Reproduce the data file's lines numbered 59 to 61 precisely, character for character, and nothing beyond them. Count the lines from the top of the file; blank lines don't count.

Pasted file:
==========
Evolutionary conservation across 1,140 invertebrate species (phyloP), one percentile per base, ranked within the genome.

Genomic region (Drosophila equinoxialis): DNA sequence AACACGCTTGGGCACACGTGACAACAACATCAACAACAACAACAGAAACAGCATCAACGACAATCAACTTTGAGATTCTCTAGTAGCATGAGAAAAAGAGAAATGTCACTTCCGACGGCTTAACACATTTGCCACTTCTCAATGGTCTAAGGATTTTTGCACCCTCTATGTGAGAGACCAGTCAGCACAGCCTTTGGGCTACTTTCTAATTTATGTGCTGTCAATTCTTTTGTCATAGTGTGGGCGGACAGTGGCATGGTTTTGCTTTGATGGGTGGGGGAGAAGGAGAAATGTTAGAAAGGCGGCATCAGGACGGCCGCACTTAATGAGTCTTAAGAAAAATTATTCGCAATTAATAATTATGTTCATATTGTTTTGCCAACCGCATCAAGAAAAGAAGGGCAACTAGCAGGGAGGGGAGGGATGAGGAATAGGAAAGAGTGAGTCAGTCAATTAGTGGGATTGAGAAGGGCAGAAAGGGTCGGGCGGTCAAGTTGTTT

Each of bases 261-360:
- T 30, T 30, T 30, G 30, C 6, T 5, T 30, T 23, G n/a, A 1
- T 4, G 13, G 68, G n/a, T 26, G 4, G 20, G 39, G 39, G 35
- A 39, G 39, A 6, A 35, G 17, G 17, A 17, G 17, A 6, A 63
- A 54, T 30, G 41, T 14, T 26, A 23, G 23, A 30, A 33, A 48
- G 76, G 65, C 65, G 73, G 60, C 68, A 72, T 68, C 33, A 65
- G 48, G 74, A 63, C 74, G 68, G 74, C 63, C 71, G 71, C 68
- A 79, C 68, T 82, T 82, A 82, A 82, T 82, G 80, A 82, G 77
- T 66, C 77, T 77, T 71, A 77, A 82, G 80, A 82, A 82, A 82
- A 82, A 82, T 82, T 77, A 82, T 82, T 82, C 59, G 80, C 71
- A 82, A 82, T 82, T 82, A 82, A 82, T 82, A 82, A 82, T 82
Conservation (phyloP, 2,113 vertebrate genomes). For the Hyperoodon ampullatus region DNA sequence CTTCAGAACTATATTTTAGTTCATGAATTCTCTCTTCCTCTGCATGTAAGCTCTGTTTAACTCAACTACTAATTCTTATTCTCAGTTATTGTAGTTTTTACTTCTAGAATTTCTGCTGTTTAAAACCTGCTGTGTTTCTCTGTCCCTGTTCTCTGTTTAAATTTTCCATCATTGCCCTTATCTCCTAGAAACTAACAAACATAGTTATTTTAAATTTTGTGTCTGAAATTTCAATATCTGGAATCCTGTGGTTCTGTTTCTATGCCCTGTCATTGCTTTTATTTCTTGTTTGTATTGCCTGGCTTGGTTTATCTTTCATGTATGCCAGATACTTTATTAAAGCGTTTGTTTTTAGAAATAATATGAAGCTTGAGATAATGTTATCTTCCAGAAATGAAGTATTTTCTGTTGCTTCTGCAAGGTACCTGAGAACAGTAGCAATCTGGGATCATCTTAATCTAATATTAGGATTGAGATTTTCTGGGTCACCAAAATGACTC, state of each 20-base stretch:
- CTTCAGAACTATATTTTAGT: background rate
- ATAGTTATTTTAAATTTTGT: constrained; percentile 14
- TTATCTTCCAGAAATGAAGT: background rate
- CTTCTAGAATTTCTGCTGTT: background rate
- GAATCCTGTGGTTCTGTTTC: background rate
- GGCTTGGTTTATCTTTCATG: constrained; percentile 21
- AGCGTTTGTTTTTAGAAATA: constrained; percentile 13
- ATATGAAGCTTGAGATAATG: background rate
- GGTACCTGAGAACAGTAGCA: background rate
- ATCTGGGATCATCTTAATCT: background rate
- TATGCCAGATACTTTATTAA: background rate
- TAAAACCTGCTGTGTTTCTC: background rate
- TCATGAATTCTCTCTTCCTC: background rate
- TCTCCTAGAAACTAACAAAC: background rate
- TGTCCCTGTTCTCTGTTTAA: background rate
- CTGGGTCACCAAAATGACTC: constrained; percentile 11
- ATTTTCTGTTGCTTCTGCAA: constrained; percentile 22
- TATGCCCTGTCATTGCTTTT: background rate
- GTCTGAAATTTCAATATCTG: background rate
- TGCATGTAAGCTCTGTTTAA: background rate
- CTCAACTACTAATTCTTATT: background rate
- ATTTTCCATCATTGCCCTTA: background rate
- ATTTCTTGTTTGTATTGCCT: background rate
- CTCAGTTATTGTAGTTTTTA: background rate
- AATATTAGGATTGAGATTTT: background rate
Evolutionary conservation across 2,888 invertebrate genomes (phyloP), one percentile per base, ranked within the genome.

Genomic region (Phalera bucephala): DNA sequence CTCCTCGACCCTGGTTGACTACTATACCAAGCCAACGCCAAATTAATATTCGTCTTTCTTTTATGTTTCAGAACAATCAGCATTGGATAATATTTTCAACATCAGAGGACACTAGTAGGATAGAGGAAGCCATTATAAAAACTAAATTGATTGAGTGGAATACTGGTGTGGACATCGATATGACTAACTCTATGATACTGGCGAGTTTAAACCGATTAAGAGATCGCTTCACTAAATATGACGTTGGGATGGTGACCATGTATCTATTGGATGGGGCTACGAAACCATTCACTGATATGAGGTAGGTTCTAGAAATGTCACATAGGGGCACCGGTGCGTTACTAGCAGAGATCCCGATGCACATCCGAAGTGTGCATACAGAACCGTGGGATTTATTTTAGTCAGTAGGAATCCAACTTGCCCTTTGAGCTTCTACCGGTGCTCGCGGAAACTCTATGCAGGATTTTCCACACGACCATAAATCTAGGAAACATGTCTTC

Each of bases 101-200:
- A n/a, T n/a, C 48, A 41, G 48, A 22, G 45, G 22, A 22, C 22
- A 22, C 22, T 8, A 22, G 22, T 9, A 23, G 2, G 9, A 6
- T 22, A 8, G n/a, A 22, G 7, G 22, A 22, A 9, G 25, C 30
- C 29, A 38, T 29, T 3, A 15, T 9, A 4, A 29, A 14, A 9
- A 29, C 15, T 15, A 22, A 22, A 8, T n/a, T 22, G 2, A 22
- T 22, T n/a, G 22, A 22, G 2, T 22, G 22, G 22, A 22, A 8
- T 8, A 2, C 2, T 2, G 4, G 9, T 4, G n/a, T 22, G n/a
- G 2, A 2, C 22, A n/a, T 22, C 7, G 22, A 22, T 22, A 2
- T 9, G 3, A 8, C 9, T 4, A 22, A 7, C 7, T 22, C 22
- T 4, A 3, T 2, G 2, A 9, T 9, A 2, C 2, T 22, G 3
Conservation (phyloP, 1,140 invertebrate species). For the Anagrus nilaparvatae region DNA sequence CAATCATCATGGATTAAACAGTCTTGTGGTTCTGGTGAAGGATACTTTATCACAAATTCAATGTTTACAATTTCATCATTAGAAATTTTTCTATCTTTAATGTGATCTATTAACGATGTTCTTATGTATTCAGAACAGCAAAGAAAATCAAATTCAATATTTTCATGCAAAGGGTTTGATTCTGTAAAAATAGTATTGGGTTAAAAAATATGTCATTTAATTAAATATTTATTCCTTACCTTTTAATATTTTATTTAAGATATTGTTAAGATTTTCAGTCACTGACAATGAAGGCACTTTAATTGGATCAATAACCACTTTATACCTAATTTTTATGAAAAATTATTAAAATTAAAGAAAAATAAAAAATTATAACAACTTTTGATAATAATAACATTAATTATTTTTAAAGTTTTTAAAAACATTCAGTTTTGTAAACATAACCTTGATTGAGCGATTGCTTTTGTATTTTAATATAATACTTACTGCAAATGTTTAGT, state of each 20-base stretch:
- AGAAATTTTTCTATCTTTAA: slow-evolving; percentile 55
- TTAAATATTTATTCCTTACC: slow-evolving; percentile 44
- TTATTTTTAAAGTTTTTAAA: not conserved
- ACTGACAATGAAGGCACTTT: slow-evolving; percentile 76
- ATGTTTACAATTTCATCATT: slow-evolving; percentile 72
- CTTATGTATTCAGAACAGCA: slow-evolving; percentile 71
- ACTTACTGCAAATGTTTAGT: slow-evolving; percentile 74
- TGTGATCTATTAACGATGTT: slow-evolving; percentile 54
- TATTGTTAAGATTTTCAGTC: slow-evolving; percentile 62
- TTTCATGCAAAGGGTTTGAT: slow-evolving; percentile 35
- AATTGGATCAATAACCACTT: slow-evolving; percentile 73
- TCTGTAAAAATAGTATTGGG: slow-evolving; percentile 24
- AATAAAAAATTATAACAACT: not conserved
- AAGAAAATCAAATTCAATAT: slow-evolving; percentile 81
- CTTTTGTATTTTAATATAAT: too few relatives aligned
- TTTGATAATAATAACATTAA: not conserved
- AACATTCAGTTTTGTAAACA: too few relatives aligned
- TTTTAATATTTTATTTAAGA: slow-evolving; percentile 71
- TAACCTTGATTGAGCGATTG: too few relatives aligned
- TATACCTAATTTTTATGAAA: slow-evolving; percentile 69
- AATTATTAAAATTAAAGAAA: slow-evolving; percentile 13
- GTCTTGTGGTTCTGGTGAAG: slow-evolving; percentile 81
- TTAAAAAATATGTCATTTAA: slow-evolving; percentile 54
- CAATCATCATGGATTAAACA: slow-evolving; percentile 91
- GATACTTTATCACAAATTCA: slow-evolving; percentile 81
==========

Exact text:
- CTTATGTATTCAGAACAGCA: slow-evolving; percentile 71
- ACTTACTGCAAATGTTTAGT: slow-evolving; percentile 74
- TGTGATCTATTAACGATGTT: slow-evolving; percentile 54